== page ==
ROCKY HILL -Despite federal protections, a bald eagle was discovered dead in a meadow near the Connecticut River in Rocky Hill on Dec. 13. And the way it died does not appear to have been a mistake.
A person reported seeing the lifeless bird, which is a threatened species here in Connecticut, along Great Meadow Road. The Humane Society of the United States and The Humane Society Wildlife Land Trust are offering a reward $5,000 reward for any information that leads to the arrest and conviction of an individual or individuals who are responsible. Early on, the cause of death was a mystery.
Then earlier this week the 3-year-old bird was brought to UConn for further examination. UConn officials were unable to determine a manner and cause of death, so the immature bird was sent to the National Fish and Wildlife Forensics Laboratory in Oregon by the U.S Fish and Wildlife Service.
“Due to some of the injuries of the bird, it did not look like it died of natural causes,” said Col. Kyle Overturf, of the Connecticut Department of Energy and Environmental Protection. “We had a great return turnaround time with them and they determined it was killed from a gunshot." Overturf wouldn't reveal the type of gun investigators believe was used.
“We don`t know if it was a hunter, who mistakenly shot the bird or if it was a deliberate act to shoot the bird yet,” added Overturf.
Andy Griswold of the Connecticut Audubon Society says, “The likelihood of such a large bird being misidentified or shot by accident is pretty slim.”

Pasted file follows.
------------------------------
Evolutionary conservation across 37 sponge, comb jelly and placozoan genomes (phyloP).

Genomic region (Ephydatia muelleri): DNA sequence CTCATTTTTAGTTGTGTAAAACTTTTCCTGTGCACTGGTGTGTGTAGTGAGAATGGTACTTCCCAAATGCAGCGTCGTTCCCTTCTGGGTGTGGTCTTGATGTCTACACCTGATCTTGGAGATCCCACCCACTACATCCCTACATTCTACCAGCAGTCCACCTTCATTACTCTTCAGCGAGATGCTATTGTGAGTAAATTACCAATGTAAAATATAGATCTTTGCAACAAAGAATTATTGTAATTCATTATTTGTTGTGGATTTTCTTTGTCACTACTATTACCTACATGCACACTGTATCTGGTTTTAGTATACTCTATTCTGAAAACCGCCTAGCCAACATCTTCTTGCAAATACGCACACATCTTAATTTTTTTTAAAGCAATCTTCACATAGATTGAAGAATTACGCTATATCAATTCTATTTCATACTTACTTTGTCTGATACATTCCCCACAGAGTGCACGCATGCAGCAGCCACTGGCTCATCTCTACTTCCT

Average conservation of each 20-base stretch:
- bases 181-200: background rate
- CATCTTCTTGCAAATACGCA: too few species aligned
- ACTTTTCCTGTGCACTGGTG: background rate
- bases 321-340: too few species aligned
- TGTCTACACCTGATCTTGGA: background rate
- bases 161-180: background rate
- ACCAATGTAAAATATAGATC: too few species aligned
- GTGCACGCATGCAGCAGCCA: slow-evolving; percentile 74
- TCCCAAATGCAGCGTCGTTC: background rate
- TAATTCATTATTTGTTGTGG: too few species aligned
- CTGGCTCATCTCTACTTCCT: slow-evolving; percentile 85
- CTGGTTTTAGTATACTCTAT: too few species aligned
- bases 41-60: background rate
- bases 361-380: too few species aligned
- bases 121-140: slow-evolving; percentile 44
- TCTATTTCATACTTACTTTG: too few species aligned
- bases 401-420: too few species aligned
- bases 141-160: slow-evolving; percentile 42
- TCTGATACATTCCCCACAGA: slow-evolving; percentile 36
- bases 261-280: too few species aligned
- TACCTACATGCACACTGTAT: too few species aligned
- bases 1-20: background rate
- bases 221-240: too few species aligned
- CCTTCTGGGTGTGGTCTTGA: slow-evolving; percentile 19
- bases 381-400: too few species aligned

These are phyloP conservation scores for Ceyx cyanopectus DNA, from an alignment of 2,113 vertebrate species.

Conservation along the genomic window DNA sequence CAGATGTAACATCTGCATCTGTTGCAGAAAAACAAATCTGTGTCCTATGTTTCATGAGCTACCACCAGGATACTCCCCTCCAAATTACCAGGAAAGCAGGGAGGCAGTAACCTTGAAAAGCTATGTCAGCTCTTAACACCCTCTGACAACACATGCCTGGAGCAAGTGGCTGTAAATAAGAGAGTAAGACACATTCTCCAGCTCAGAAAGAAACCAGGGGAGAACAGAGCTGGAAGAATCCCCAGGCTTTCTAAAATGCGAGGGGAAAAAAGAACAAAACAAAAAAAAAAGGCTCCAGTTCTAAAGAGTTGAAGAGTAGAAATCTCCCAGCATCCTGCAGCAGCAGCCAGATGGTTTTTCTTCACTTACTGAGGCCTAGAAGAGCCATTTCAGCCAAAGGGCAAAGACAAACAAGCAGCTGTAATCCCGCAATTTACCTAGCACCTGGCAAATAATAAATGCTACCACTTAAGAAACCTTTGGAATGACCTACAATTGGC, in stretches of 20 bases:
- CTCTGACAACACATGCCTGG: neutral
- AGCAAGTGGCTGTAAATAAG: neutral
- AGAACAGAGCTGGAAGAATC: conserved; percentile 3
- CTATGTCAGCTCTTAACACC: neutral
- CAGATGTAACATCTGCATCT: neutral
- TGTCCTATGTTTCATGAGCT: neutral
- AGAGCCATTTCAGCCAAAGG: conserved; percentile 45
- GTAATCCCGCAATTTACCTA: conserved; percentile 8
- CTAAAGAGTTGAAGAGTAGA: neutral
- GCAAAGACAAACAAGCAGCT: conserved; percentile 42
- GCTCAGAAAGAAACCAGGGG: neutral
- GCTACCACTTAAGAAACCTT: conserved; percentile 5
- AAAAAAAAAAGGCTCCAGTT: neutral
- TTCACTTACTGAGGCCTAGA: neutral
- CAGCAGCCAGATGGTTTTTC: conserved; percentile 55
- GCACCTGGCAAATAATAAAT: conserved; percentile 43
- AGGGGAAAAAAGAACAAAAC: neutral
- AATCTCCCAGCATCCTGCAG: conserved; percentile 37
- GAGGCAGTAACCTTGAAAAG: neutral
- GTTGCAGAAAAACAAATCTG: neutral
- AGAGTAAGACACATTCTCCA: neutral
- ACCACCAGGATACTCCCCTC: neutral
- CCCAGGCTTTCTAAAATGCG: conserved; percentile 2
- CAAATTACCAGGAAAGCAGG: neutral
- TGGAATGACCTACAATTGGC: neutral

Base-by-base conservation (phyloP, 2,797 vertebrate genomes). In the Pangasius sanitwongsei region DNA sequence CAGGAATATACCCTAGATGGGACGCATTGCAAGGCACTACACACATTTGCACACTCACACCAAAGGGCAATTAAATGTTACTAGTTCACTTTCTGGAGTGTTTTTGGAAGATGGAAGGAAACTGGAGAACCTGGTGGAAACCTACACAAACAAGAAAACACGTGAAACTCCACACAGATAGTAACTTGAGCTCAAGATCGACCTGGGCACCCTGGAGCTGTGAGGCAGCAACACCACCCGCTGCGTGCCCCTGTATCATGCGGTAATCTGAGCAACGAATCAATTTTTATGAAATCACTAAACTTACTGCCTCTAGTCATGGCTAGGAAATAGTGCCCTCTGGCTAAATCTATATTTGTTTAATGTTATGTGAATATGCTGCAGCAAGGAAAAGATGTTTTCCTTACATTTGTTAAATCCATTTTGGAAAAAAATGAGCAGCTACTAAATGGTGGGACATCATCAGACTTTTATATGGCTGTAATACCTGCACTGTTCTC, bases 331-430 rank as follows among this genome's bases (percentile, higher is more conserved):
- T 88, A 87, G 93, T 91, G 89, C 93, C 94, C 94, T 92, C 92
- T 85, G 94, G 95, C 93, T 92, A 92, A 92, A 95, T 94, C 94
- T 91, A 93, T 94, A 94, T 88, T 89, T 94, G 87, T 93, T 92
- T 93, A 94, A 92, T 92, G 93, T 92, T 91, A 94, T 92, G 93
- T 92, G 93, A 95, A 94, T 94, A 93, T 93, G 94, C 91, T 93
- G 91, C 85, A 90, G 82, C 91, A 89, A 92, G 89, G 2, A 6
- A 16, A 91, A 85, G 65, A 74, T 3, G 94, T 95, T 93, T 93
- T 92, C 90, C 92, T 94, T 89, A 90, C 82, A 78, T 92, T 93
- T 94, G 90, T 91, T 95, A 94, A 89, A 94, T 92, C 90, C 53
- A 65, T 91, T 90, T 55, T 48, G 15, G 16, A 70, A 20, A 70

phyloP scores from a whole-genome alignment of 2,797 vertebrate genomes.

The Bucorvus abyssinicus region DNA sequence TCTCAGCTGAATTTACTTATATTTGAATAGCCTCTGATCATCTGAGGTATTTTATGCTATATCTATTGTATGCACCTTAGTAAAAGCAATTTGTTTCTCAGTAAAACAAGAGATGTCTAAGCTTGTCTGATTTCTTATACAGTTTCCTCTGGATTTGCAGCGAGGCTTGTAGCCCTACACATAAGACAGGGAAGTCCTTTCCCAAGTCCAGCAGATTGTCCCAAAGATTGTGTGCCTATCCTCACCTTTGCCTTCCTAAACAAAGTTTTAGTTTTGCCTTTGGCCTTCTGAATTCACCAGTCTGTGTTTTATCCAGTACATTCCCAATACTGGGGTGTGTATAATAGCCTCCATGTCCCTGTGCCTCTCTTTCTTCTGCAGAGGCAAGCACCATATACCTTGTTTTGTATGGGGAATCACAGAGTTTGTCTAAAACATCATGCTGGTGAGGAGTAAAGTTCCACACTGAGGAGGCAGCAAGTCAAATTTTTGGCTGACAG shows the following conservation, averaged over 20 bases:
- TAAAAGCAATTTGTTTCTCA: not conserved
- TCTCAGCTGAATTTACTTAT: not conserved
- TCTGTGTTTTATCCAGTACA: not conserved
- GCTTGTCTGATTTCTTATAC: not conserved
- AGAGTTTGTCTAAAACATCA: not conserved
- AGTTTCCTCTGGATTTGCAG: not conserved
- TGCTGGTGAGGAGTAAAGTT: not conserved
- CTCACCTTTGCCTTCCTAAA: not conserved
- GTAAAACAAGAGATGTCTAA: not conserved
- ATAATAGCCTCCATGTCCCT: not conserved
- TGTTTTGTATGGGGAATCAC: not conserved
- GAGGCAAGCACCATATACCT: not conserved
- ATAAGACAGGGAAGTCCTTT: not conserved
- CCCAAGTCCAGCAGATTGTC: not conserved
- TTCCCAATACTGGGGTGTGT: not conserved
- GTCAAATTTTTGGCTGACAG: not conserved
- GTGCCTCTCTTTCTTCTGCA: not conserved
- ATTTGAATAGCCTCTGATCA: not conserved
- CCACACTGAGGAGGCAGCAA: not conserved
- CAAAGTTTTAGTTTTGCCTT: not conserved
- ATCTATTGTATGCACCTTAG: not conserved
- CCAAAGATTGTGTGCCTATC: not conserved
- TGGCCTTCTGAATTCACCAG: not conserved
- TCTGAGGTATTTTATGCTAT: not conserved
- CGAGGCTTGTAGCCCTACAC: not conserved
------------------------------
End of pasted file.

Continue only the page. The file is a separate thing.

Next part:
He noted the bald eagles wing span can reach nine feet. He calls this a heinous crime. “This bird not only is protected by state and federal laws, but it's our national symbol,” said Griswold
Since there are two hunting clubs that lease property near the site of the shooting, investigators will no doubt interview leaders and members of the club to piece together who did this.
The U.S. Fish and Wildlife Service Office of Law Enforcement and State Environmental Conservation Police are jointly investigating the incident.
The bald eagle is making a comeback in Connecticut, in large part, experts believe, because of the eradication of the chemical DDT in the 1970s. This chemical is thought to have disrupted its egg laying possibilities.
Bald and golden eagles are protected under federal law by the Bald and Golden Eagle Protection Act and the Migratory Bird Treaty Act. The bald eagle is also listed as a threatened species under the state of Connecticut’s Endangered Species Act.
Anyone with information regarding this incident is asked to contact the Environmental Conservation Police’s Emergency Dispatch Center at 860-424-3333 or toll free at 1-800-842-4357 or the U.S. Fish and Wildlife Service Special Agent at 860-871-8348.